(Yes, this is the same thing I posted at Feast Upon the Word. Why did I double-post? Because I've learned that some people who read this blog---or used to; it's been a while---don't read FUTW. So this is for you.)

As I studied the reading for Sunday School Lesson 23 (Luke 22:1-38; John 13-15), I kept coming back to the thought, "How did Jesus use the Passover feast to instruct his disciples?"

I'm going to try to present this sequentially, even though the Gospel authors don't agree in this respect. The sequence I am following is patterned after a typical Passover feast from the time period (I am relying on many sources for Passover ritual, but the one I should definitely mention is The Temple, by Alfred Edersheim). I don't know that Jesus' party followed the same schedule, but I assume that his Apostles would have been familiar with the "norm" and noticed any deviations from it.

Passover as Introduction and Conclusion

I found it particularly interesting that Jesus used the Passover, as opposed to any of the other feasts. What makes Passover such an appropriate time for his atonement? One could argue that other feasts are also rich in atonement-related symbolism; why not choose one of those dates? (Yes, I am assuming that God had some choice in the matter.) For example, why not choose Yom Kippur which, after all, means "Day of Atonement"? Or perhaps Sukkot (Feast of Tabernacles/Booths), which commemorates Israel's forty years in the desert and is also one of the most joyful Jewish holidays. I could think of ways to relate that to the Atonement of Christ, if the two shared the same date.

I'm beginning to think that the reason that Passover was chosen has as much to do with the timing of the feast as it does with the symbolism of the feast itself---or, more precisely, the timing of the institution of the feast. Moses' instructions concerning the Passover occurred at a unique time in comparison to the other feasts: the Passover precedes the Law from Sinai, whereas the other feasts are part of that Law (Cf. Exodus 12 for Passover; Leviticus for other feasts). This one feature seems important because Jesus' Atonement fulfilled the "Old" Law and instituted a "new" one: Passover was before the Law and was the end of the Law.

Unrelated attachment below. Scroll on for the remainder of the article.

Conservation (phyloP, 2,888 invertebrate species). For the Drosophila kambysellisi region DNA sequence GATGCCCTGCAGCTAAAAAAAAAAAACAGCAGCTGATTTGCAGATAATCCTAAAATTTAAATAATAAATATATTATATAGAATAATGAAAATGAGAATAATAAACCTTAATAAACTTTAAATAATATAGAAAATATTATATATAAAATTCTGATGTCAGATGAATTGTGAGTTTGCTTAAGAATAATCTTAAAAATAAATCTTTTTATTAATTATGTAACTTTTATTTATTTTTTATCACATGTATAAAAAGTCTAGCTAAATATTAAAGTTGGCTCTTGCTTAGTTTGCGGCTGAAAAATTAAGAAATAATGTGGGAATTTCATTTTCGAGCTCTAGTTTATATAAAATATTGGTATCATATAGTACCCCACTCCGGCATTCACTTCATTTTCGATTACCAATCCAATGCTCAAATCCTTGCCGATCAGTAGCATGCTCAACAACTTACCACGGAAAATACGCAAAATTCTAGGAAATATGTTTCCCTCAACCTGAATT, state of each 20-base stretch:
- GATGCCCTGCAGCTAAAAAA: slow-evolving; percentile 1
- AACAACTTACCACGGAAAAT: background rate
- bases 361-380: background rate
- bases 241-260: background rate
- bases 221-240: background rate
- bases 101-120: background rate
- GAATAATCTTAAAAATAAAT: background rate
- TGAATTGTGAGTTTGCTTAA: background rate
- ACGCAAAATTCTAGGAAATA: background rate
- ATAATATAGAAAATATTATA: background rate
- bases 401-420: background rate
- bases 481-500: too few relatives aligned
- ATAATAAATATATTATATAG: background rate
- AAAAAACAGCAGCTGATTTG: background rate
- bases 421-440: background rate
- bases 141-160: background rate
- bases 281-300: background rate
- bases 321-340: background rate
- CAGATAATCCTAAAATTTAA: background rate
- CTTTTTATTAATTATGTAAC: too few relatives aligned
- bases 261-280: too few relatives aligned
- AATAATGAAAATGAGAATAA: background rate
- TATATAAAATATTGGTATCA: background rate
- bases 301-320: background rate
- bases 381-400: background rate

First Cup of Wine: Rejoicing in Jehovah's Goodness

There were three to four cups of wine---mixed with water---used in the Passover feast. The first cup marked the beginning of the feast and was accompanied with a blessing of praise for Jehovah's goodness toward Israel. This is probably the cup the Apostles drank as Jesus said,

Take this, and divide it among yourselves: For I say unto you, I will not drink of the fruit of the vine, until the kingdom of God shall come. (Luke 22:17-18)

Why did Jesus promise abstinence? One could say he was referring to his impending death, and using the wine as just one example of food he would not have time to enjoy; i.e. "I will not drink wine, because my death comes too soon," except that there is a reasonable expectation that Jesus partook of other foods at the Supper. The wine stands out as something uniquely refused. The reason may have to do with the purpose of this cup: the disciples could drink and rejoice in Jehovah's goodness, but Jehovah himself was too burdened by the thought of his ultimate act of goodness (Cf. D&C 19) to delight in that particular celebration. That juxtaposition is troubling for me: my greatest joy is Jesus' greatest agony.

Washing the Feet

After the first cup of wine, participants washed their hands. Obviously there was a practical aspect to washing one's hands before eating, but the ritual cleansing also symbolized making oneself spiritually clean. The account in John 13 isn't exactly clear on when Jesus "[rose] from supper...and began to wash the disciples' feet," but I suppose it was immediately following the first cup of wine.

Jesus plays off of the meaning of this symbol in at least two significant ways: